Stakeholders from Kenya’s agriculture sector came together in mid-April to kickoff Kenya’s effort to collect data for and complete the second Biennial Review (BR) process of the Malabo Commitments and the African Union’s Comprehensive Africa Agriculture Development Programme (CAADP). During the first BR in 2017, which was completed by 47 of 55 African states, Kenya achieved a score or out 4.7 of 10. This score, which was released as part of the AU’s 2018 BR report, indicated that Kenya was “on track” to achieve the Malabo goals by 2025 along with 19 other countries. The 55 AU member states as a whole were found to be “not on track” to achieve Malabo Commitments. The second BR process includes improvements to the process and involves countries reporting on 47 specific indicators. The individual country data reporting process concludes in August of 2019, with the final report being released in January 2020.
Hosted by Kenya’s Ministry of Agriculture, Livestock, Fisheries and Irrigation (MoALF), and facilitated by Africa Lead and the program’s CAADP Advisor Robert Ouma, the event brought together 70 participants drawn from national and county governments, donor organizations, civil society, and the private sector. The purpose of the event was for participants to agree on a final country roadmap for Kenya’s BR reporting process, discuss data needs for BR reporting and allocate data collection responsibilities amongst stakeholders, and initiate the data collection process.
Isaiah Okeyo, MoALF and Kenya’s CAADP Focal Point kicked off the event. He was joined in opening remarks by Joseph Karugia, ReSAKSS-ECA, Michael Nicholson of USAID Kenya and East Africa, and remarks from Kenya’s Principal Secretary (PS) at the Dept. of Crop Development. In the remarks delivered, the PS said that agriculture as the backbone of the country’s economy must have a clear policy direction for agriculture, livestock and fisheries. His remarks underlined that agriculture plays a major role in Kenya’s “Big 4 Agenda”, with a focus on food security and nutrition.
As part of the technical sessions, participants were informed about the steps for completing the 2019 BR process. Participants received the revised indicators and the reporting templates, with an understanding that the outcomes of the workshop would feed directly into Kenya’s 2019 BR submission. Participants learned how to report on resilience through the RIMA model, why the new, African Food Safety Index (AFSI) indicator was important, and how post-harvest losses are calculated. Additional presentations focused on preparing a Kenya road map, the responsibilities for report components, data sources on a thematic basis and the way forward as a group.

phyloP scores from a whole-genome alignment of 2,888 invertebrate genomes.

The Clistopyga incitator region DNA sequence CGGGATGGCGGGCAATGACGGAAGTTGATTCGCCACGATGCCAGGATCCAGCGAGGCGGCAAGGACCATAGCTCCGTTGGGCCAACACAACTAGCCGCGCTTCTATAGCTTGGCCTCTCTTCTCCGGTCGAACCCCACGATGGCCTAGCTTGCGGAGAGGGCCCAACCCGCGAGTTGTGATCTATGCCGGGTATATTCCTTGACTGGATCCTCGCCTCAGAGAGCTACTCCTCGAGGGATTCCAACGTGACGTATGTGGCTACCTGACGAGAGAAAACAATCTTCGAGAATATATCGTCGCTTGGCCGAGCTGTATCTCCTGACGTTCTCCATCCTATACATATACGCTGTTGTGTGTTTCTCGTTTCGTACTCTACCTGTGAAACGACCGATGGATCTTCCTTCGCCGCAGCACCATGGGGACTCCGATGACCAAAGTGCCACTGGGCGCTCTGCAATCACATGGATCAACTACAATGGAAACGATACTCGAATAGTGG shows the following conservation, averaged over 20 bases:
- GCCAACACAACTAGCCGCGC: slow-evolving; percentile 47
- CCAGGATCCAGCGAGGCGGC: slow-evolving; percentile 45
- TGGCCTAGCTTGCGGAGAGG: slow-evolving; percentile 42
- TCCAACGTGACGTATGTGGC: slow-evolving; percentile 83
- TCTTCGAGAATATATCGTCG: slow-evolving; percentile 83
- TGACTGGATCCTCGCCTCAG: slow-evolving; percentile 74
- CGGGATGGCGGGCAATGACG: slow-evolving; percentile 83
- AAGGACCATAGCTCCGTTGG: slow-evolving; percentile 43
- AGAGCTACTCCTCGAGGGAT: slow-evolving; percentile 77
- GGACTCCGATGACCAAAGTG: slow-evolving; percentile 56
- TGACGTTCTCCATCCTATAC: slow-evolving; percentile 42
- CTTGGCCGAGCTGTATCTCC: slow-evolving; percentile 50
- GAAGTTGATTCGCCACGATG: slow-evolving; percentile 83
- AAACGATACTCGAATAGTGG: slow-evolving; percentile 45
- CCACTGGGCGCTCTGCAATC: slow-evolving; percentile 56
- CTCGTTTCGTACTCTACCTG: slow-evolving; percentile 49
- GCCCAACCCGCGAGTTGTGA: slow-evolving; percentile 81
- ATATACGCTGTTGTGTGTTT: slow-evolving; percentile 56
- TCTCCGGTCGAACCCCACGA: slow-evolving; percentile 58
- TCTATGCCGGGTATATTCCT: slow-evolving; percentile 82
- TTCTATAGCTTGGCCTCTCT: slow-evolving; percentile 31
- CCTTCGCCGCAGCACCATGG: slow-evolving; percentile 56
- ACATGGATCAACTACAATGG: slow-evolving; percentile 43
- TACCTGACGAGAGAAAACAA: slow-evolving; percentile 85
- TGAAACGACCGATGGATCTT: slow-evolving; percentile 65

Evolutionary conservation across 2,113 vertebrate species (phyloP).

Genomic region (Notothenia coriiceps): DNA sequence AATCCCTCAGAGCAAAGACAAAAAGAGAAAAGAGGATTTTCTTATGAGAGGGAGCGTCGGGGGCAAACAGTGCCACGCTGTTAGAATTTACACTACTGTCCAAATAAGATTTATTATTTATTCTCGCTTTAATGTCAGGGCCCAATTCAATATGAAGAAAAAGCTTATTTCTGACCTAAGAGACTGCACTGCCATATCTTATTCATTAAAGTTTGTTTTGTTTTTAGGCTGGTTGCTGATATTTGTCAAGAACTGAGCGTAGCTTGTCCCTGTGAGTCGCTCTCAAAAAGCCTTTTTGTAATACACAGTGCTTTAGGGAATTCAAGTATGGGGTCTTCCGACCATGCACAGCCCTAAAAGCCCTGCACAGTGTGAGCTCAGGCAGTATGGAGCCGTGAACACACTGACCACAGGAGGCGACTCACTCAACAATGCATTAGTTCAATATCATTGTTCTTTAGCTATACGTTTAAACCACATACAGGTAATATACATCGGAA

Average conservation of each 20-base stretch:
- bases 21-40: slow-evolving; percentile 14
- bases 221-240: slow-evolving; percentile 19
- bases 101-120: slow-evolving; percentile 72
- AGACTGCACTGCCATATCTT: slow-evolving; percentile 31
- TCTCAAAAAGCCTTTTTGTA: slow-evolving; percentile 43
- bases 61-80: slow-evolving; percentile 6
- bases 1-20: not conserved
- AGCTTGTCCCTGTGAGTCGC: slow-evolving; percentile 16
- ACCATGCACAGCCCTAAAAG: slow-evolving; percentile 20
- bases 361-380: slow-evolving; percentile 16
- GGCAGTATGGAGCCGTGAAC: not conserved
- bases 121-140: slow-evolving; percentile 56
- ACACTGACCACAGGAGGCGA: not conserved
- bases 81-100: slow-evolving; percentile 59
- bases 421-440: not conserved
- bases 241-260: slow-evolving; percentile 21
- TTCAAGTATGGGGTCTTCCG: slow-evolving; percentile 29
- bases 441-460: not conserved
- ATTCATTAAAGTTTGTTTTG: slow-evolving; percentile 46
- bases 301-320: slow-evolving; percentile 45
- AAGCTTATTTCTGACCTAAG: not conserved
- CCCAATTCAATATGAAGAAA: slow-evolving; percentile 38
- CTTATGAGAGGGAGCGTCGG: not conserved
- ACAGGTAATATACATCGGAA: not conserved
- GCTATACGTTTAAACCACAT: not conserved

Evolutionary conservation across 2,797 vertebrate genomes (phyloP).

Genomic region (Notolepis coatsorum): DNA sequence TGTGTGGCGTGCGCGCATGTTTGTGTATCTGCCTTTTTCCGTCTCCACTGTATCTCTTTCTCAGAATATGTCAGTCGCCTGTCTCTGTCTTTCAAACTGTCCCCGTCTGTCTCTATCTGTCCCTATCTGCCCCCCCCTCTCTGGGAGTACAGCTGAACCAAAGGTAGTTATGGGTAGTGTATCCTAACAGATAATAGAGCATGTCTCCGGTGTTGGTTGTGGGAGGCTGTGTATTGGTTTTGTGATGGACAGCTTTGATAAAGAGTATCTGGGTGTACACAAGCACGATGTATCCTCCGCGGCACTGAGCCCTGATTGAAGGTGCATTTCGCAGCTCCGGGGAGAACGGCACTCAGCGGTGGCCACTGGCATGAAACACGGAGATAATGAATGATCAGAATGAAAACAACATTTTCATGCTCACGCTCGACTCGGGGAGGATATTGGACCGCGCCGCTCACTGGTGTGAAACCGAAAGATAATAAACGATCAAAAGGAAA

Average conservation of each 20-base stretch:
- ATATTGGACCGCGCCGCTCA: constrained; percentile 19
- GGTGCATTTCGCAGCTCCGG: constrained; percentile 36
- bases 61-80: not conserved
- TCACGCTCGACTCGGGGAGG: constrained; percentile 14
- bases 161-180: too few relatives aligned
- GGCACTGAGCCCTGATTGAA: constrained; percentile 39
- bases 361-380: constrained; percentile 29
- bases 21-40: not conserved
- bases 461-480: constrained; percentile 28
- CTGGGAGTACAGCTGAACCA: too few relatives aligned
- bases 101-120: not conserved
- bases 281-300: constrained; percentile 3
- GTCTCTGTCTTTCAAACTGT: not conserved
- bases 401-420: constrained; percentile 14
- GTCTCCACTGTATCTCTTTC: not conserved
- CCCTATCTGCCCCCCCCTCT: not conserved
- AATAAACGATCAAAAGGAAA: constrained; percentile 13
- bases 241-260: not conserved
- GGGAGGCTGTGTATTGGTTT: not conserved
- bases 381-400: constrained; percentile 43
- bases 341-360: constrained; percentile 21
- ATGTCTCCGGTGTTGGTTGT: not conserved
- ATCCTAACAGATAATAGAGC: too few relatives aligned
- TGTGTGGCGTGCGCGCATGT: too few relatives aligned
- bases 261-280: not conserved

As a result of presentations and discussions, key points emerged related to the reporting process itself. Specifically participants discussed issues of data quality, collection and management, gaps in capacity for quality data collection. Meeting participants indicated that Kenya should explore a peer reviewed county reporting mechanism to elicit improved data from the sub-national level. In the near term it was recommended that closer engagement with the private sector across the 47 counties would enhance baseline data, indicators for tracking change, and a better quality BR reporting process.
During the course of the event concerns were raised about improving agriculture policy in the country. Highlights included the fact that Kenya had not reached the goal of 10% public spending on agriculture, the need to boost access to credit for small scale producers, the need for improved performance and delivery in the food and nutrition sub-sectors, and stricter regulations related to food safety. It was also noted the MoALF was generally under-resourced to complete the BR process and commitment from stakeholders was essential to complete the process.
As a result of the road map process undertaken during the meeting, MoALF was able to gain a number of new commitments from stakeholders to contribute to the BR process at the national and county levels. These included the Society of Crop, Agribusiness Advisors (SOCCA), a private sector entity which will contribute on food safety tracking and private sector investment data monitoring. World Vision and the Resilience Consortium agreed to contribute to resilience reporting. The African Women in Agricultural and Research Development (AWARD) was identified to help provide data on women in agriculture. At the county level the Departments of Agriculture, agreed to support gender-disaggregated data collection. Finally, the Association of Micro-Finance Institutions (AMFI) will push for improved access to finance for small scale producers, as well as the Agricultural Finance Corporation and banks and GODAN on youth in and women in agribusiness.
Kenya’s CAADP Focal Point and MoALF will be leading the BR data collection process and other action items outlined in the road map developed during the event.